Recent studies have shed light on a transformative discovery. You might not need to clock in the daunting 10,000 steps daily to start reaping health benefits. In an extensive analysis involving over 226,000 individuals globally, it's revealed that as few as 4,000 steps are enough to diminish the risk of premature mortality. That's right, only 4,000 steps to begin your journey to a better health outcome.
Every Step Counts
While 2,300 steps positively impact your heart and blood vessels, don't stop there. Every journey is about progression, and each additional 1,000 steps after the initial 4,000 can decrease your early mortality risk by a striking 15%—all the way up to 20,000 steps.
Meaning that for every step you take, you're not only working towards better cardiovascular health but also towards a longer, more vibrant life.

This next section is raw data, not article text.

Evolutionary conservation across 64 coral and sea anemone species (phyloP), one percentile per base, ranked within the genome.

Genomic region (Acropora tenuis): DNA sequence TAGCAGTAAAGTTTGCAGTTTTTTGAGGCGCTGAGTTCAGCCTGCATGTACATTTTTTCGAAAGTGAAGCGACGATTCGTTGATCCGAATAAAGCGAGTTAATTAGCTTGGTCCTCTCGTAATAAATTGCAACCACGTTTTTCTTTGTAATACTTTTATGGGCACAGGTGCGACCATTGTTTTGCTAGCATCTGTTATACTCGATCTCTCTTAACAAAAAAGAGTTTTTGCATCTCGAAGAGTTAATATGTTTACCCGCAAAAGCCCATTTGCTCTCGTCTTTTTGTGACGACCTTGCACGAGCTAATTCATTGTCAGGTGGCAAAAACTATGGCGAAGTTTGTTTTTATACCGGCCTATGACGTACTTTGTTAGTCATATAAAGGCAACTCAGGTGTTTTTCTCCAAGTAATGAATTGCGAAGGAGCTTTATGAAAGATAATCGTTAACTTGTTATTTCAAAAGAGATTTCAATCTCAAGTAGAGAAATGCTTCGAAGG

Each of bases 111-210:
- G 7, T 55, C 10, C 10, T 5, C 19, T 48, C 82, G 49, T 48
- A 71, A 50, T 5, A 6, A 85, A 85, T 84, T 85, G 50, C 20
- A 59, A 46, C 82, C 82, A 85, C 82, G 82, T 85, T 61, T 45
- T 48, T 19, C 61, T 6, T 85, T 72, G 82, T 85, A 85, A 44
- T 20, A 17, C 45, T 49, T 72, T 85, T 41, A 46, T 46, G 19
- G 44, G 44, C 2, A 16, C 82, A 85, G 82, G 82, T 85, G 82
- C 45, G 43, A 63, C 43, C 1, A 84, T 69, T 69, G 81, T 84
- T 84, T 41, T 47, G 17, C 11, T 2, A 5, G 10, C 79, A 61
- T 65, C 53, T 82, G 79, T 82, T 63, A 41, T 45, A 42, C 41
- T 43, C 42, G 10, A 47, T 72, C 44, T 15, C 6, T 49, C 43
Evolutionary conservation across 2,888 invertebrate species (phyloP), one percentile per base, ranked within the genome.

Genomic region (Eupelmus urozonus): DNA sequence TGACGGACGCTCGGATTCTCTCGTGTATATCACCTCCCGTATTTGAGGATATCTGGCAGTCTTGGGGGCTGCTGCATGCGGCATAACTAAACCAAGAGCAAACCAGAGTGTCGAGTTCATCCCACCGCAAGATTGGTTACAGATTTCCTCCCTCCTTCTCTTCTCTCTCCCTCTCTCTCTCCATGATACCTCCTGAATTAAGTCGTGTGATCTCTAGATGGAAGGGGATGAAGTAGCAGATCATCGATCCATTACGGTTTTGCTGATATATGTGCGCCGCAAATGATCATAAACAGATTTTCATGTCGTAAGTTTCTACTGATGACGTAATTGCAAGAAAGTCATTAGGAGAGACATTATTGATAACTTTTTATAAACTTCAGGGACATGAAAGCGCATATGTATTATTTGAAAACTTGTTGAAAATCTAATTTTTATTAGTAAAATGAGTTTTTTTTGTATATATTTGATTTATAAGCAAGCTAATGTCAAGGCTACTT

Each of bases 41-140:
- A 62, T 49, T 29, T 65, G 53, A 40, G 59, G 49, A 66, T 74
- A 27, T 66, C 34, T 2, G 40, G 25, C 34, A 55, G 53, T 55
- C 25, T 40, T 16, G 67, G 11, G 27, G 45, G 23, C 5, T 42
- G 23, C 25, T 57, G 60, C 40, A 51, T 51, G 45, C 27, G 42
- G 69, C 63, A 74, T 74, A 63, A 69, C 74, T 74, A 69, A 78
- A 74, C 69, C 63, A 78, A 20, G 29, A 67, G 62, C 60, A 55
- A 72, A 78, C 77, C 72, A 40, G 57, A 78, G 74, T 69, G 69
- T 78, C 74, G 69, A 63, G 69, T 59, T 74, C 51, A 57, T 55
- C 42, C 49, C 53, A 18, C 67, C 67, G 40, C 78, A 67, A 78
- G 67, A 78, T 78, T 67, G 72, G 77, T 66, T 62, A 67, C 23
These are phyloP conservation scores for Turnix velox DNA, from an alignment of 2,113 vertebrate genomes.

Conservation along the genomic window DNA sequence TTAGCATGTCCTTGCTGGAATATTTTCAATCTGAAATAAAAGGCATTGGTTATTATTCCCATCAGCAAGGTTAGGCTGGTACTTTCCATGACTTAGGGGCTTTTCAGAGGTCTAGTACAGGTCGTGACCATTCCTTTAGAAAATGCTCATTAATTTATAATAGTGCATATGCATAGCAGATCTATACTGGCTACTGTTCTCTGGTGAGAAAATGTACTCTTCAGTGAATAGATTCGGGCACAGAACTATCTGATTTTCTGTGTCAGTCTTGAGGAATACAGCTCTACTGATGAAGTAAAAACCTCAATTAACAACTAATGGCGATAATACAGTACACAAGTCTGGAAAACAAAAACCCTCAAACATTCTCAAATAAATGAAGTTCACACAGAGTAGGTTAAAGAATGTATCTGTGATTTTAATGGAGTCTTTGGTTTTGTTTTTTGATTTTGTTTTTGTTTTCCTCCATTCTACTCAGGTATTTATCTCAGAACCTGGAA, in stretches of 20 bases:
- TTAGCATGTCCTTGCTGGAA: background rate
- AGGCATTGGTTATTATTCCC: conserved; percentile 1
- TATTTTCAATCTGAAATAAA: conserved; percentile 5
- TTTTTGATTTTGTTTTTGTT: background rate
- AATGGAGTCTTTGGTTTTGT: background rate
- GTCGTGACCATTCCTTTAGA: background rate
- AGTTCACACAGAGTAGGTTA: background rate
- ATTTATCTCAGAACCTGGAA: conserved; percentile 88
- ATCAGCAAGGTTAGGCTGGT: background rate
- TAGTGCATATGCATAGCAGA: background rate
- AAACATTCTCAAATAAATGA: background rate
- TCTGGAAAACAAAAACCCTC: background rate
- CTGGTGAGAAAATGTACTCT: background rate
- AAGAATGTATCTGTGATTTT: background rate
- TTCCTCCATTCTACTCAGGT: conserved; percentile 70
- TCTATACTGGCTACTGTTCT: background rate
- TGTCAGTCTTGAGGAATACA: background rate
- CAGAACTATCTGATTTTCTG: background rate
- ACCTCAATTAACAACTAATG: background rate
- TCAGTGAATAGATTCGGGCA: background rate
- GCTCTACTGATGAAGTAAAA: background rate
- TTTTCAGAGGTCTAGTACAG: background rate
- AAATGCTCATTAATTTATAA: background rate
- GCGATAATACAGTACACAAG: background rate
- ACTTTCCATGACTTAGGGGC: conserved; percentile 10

I believe the beauty of this revelation lies in its universality. Whether young or old, male or female, every step we take counts. This research, a collaboration between the Medical University of Lodz in Poland and Johns Hopkins University School of Medicine in the US, underlines the benefits of walking for everyone, irrespective of age, gender, or residence.
The Timeless Mantra of Lifestyle Over Medication
Amid the rapid advancements in drug therapy, Prof. Maciej Banach of the Lodz University emphasised a timeless truth. The real heroes combating cardiovascular risks might not be nestled in medicine bottles but embedded in our daily choices. Diet and exercise, especially our humble walk, could be as effective, if not more, in championing better health and a better future.
Your Path Awaits
So, lace up those shoes and embrace the path ahead. Whether you're aiming for 2,300 steps or boldly venturing towards 20,000, know that every step is a stride towards better health.
And I know I have written this line many times, the best time for many of us to have changed our nutrition and lifestyle may have been 20 years ago, but the second-best time is today. This viewpoint on how to achieve better health, better life and a better future, fits perfectly with walking, as the journey of a thousand miles, or in this case, steps, begins with one.